Have a Spooktacular Halloween
Posted 9/8/2017 by UHBlog
For kids, there’s nothing like the fun and excitement of dressing up and trick-or-treating on Halloween. But as a parent, you don’t want the holiday to turn scary for reasons that have nothing to do with ghosts or goblins.
“Children don’t necessarily have the best judgment,” says pediatrician Laurel Roach-Armao, MD, especially when their focus is on candy gathering and not moving vehicles.
That’s part of the reason why kids are twice as likely to be hit by a car on Halloween as on other nights of the year. Additionally, each year emergency rooms are crowded with children who have suffered cuts and burns from jack-o'-lantern carvings or broken bones because they tripped over their costumes.
Dr. Roach-Armao offers these five safety tips to ensure your child has a fun – and safe – Halloween:
- Make sure your child’s costume fits well. Before committing to that adorable Spider-Man jumpsuit or that long, billowy princess dress, make sure your child tries it on.
“You don’t want your child to trip over any hemlines,” Dr. Roach-Armao says. For similar reasons, it’s best to avoid high heels or any ill-fitting shoes on Halloween. And if the costume comes with a mask, make sure it doesn’t obscure your child’s vision.
- Light the night. “A lot of times trick-or-treating is held in the late afternoon or early evening, but if it’s held when it’s dark outside, you want to make sure kids are visible from the road,” Dr. Roach-Armao says.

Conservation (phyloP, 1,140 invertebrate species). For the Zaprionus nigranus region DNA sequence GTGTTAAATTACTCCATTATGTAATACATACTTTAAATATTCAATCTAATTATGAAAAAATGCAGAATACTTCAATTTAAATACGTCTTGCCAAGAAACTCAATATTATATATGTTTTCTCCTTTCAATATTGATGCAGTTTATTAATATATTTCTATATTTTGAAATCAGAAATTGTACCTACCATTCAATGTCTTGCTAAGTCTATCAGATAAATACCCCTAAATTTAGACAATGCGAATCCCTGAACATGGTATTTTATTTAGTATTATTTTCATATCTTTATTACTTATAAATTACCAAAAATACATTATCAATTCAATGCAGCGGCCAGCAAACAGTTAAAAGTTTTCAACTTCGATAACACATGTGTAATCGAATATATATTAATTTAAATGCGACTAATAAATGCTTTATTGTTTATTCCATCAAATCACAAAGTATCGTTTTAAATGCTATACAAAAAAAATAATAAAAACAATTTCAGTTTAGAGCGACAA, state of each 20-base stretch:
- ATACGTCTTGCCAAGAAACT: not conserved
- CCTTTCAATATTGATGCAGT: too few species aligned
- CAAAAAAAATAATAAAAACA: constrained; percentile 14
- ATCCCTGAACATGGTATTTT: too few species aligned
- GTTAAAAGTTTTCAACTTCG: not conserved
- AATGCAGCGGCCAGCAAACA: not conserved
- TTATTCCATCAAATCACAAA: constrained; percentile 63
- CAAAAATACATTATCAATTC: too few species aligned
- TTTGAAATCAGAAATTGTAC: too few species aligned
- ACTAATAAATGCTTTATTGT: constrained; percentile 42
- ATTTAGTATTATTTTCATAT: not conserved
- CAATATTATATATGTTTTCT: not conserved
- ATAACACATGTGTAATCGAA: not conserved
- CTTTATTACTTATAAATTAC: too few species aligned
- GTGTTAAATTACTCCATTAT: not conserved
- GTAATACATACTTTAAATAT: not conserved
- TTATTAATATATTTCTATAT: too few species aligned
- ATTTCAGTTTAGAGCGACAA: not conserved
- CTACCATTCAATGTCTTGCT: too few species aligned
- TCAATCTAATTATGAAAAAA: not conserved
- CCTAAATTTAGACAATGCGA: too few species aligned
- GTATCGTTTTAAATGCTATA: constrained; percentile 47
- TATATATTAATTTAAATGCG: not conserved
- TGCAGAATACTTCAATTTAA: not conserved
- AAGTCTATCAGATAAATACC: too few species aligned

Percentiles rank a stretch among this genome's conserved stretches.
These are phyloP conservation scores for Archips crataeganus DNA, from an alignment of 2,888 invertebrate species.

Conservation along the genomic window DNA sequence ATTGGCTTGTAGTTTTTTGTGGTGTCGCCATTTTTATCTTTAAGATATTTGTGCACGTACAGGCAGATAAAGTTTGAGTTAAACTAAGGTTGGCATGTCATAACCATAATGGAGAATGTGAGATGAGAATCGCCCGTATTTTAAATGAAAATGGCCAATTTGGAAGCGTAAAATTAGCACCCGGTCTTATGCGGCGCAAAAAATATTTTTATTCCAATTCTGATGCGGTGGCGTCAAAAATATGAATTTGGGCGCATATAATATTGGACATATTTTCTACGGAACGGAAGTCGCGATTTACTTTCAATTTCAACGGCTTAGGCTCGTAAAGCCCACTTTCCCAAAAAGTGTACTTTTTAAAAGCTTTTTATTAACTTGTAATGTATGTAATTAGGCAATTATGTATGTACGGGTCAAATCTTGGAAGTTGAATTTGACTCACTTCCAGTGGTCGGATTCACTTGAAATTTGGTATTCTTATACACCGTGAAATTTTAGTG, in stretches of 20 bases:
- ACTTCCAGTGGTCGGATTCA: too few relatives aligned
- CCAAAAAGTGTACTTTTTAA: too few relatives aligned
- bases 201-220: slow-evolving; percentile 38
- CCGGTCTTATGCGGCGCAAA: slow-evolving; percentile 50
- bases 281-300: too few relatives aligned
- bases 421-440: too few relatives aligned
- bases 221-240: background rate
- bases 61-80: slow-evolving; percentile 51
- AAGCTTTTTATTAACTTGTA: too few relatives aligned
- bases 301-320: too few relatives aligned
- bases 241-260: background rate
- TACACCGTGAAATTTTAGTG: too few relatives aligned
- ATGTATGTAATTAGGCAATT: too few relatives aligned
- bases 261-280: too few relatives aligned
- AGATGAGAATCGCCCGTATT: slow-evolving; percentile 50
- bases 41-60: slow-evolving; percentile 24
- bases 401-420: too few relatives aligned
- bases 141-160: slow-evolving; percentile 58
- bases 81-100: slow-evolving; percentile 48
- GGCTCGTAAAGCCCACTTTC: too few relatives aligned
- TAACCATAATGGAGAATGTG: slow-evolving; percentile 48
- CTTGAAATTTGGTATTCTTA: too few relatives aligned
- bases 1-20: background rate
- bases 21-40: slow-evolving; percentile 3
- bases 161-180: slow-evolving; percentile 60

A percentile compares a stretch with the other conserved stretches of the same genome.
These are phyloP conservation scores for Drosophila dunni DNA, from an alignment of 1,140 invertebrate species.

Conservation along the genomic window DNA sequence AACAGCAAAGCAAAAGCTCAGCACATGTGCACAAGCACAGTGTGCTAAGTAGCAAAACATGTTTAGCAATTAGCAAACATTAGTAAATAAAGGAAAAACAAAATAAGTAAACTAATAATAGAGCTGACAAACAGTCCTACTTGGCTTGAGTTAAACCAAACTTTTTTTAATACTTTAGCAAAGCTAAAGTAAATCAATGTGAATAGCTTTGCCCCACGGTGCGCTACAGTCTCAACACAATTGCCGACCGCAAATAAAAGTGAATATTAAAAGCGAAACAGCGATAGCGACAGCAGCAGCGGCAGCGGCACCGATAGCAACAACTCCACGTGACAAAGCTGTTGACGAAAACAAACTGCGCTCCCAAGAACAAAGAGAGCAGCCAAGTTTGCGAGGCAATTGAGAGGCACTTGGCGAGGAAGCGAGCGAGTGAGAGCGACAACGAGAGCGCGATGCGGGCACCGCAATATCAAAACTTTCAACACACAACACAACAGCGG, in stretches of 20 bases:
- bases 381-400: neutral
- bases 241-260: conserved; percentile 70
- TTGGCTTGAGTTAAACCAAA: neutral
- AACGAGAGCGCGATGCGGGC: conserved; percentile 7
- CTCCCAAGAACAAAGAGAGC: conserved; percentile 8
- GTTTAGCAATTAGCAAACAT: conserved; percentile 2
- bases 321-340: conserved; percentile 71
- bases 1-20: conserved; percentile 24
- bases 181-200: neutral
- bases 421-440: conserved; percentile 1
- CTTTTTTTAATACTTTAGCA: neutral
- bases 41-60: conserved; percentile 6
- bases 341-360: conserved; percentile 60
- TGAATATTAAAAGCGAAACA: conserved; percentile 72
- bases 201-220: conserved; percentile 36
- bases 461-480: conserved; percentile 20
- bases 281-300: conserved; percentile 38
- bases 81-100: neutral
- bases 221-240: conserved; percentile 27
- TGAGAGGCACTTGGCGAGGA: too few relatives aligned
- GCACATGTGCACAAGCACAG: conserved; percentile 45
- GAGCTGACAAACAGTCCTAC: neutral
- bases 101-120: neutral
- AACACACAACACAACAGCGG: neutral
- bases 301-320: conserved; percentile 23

To increase visibility, she recommends carrying a flashlight or a glow stick, and sticking pieces of reflective tape on your child’s costume or candy bag.
- Practice safe carving tips. Save your kitchen knife for the steak dinner. Pumpkin carving tools are much safer options for carving pumpkins, Dr. Roach-Armao says. They’re not as sharp as knives, and they're easier to control. To avoid the dangers of a real flame, Dr. Roach-Armao recommends using either a flashlight or battery-powered candle to light up the finished jack-o'-lantern.
- Inspect all candy. “Look for any tears or abnormalities in a package and immediately throw out anything that’s been unwrapped,” she says.
Don’t let your kids eat anything before it’s been checked. If your child has allergies, you need to be particularly vigilant.
“In general, those big bags of chocolate Halloween candy are not very safe for anyone with a peanut allergy,” Dr. Roach-Armao says.
Instead, look for houses with teal pumpkin decals. Those families have pledged to offer nonfood options, like stickers and crayons, at their homes.
- Don’t overdo it. Halloween shouldn’t be treated as a five-day-long festivity.
“Try to limit the celebrations to a school party and a neighborhood trick-or-treating,” Dr. Roach-Armao says. And instead of gorging on – or throwing out – all the leftover candy, Dr. Roach-Armao suggests donating it to local firefighters, police or senior centers or to troops overseas.
Laurel Roach-Armao, MD, is a pediatrician at University Hospitals Medina Pediatrics. You can request an appointment with Dr. Roach-Armao or any other doctor online.